Psychotherapy, Me, and You

Jillian at the beginning of one of our recent sessions.
Jillian at the beginning of one of our recent sessions.

Over the past few months I've found myself engaged in conversations about "counseling" or "psychotherapy" or "therapy" with an unusual number of people. The topic comes up from time to time generally, but there's been a recent burst. That, coupled with my own spike in time with my therapist of ten years, got me to the point of wanting to write about it a bit.

The stigma around therapy is odd to me. There's presumption that something is broken or wrong with you if you see a therapist. I view psychotherapy as the same as massage therapy and going and getting some deep tissue massage doesn't leave you thinking something is wrong with you. On the contrary it leaves you feeling great! I readily share my therapy experience; I love it!

There are forms of psychotherapy that are indeed tightly focused on diagnosable psychological disorders. There are people with heavy challenges that sometimes require intense scripted therapies. That said, on my own journey I've dispelled much of conventional western medicine/psychotherapy. More and more I see all of us as "normal," simply with personality characteristics that sometimes don't conform to the world around us. "It's all relative."

I don't see a "psychologist" or a "psychiatrist." I see a psychotherapist that specializes in areas that I believe represent the human experience. She helps me open doors and understand myself, and how to engage with the world around me at a core level.

I don't have it all figured out. The connections between my mind, body, and spirit are ever changing, and I want constant calibration around them. Some people are self contained in their lives (though I question the true health of being so) and don't need to talk through stuff with someone (therapist, friend, spouse, barista, whatever). Some people find clarity, balance, guidance, direction in religious frameworks. Some people try to ground themselves in inanimate stuff like drugs, alcohol, or consumerism. Some people use art or their work as their grounding force. Some people get everything they need from friends, family, and/or a significant other. While I draw from nearly all of the aforementioned aspects of life, I can consistently find peace and alignment in my therapist, Jillian.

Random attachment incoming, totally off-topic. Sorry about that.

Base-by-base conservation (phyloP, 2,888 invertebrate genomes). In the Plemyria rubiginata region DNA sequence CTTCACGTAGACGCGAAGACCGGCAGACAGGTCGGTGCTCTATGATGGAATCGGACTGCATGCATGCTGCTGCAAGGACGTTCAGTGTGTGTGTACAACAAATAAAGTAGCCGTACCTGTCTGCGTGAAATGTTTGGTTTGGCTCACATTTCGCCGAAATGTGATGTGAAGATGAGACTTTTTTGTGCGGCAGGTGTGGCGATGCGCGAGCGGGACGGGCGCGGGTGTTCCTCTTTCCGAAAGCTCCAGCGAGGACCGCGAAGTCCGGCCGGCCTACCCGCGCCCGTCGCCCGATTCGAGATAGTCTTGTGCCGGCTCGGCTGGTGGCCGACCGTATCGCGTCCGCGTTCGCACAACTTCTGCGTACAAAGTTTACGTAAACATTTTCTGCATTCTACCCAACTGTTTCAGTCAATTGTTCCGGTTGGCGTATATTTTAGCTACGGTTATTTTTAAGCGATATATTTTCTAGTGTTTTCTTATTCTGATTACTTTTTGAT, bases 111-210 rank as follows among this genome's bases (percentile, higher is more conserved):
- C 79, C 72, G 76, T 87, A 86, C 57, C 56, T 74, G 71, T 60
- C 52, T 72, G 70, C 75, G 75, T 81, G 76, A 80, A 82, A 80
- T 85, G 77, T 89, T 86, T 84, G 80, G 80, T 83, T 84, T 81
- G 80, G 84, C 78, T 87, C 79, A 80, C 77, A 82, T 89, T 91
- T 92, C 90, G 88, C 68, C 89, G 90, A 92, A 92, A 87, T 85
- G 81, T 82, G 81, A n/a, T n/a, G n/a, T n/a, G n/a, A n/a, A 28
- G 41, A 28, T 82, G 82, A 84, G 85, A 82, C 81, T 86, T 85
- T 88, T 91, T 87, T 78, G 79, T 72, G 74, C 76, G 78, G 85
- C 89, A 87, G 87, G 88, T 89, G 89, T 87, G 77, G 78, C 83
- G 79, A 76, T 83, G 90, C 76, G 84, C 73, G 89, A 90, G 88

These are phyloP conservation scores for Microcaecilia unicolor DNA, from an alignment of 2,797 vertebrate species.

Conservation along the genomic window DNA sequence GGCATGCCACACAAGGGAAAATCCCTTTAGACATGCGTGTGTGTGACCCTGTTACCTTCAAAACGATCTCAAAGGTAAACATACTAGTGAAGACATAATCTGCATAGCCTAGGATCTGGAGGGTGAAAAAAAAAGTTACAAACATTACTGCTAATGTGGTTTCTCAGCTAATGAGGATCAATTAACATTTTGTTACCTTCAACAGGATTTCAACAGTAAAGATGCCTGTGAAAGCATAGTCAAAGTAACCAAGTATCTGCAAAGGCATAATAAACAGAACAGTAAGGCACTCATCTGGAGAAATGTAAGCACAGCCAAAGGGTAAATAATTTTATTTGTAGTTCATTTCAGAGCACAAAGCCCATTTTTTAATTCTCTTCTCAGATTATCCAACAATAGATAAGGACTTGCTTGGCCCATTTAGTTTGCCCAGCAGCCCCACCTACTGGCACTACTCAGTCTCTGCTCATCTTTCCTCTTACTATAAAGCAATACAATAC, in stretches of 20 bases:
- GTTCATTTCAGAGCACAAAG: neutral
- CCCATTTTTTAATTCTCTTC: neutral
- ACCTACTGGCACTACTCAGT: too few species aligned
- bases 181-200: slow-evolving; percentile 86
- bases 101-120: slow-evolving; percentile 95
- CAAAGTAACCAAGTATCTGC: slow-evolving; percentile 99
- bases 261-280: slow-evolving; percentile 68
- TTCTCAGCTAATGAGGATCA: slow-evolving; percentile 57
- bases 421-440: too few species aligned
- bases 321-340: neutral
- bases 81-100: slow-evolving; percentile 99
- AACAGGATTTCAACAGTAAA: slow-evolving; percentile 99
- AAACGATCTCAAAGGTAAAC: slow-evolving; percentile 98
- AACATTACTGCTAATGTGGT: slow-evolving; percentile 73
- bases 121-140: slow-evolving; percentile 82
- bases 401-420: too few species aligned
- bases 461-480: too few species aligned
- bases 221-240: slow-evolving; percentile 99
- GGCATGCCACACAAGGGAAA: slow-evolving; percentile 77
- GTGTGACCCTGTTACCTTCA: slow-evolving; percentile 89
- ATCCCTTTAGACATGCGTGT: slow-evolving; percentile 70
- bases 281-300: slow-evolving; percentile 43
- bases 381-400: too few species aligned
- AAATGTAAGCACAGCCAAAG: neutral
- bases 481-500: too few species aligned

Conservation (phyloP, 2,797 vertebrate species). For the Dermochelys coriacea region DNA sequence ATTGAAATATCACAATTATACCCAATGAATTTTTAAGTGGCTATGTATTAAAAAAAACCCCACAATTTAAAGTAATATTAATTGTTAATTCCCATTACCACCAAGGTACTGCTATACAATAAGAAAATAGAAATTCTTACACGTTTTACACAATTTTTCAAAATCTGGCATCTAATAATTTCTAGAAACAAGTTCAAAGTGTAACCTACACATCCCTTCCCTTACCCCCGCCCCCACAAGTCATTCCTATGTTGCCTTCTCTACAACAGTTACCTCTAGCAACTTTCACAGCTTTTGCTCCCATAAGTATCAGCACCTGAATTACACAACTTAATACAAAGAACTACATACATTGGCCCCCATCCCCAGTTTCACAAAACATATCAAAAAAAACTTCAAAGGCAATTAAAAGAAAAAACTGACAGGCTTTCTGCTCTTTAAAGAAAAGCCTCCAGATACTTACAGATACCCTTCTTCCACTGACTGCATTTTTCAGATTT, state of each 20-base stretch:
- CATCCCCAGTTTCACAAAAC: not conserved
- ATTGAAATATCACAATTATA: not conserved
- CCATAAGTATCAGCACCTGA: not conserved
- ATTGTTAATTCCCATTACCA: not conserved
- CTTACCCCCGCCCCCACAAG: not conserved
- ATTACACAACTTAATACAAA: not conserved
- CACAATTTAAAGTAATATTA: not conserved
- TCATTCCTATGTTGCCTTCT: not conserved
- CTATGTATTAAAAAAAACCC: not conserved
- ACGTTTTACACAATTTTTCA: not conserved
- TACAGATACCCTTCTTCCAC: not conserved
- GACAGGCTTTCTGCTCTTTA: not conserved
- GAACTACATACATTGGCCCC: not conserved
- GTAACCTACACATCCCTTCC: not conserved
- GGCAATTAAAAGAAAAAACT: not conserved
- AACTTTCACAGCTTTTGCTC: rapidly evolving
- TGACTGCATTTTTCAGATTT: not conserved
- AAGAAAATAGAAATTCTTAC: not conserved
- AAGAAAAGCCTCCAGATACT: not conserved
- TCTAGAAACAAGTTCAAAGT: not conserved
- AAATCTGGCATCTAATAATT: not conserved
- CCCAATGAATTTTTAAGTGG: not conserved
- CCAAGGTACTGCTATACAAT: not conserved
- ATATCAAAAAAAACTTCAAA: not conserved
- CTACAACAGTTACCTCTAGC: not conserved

I'm a talker. I need to talk through things all the time (it can drive the people around me crazy). Work related stuff gets talked out with colleagues. Home related stuff gets talked out with family. Personal stuff gets talked out all over the place, but Jillian provides perspective and guidance from a consistent, enlightened, place.

Jillian has dedicated her life to providing judgement free, perspective, insight, tools, and guidance from a place of unconditional love. To me, she is enlightened, and so my time with her allows me to connect with someone who is consistently rooted in what I value and aspire to be. When I get off track, she's there to help me reconsider things. A few of the tools in her chest are EMDR, Enneagram, and general energy flow work. When we're just talking... we're just talking. When she taps into something that needs more discrete attention, she'll leverage breathing techniques or EMDR to guide things.

My spouse grounds me in many, many, ways, but... we're busy parents and carving out time to hash through certain challenges isn't always possible. When we do find time to take something on, one party simply might be in a different enough headspace that progress is hard within that inevitably constrained time window; then the window closes and we're back at the day-to-day.

I highly recommend that you find your Jillian. Having someone in your life that can sit completely outside your day-to-day operational reality and provide perspective is a powerful thing.

Jud Valeski

Jud Valeski

Parent, photographer, mountain biker, runner, investor, wagyu & sushi eater, and a Boulderite. Full bio here:
Boulder, CO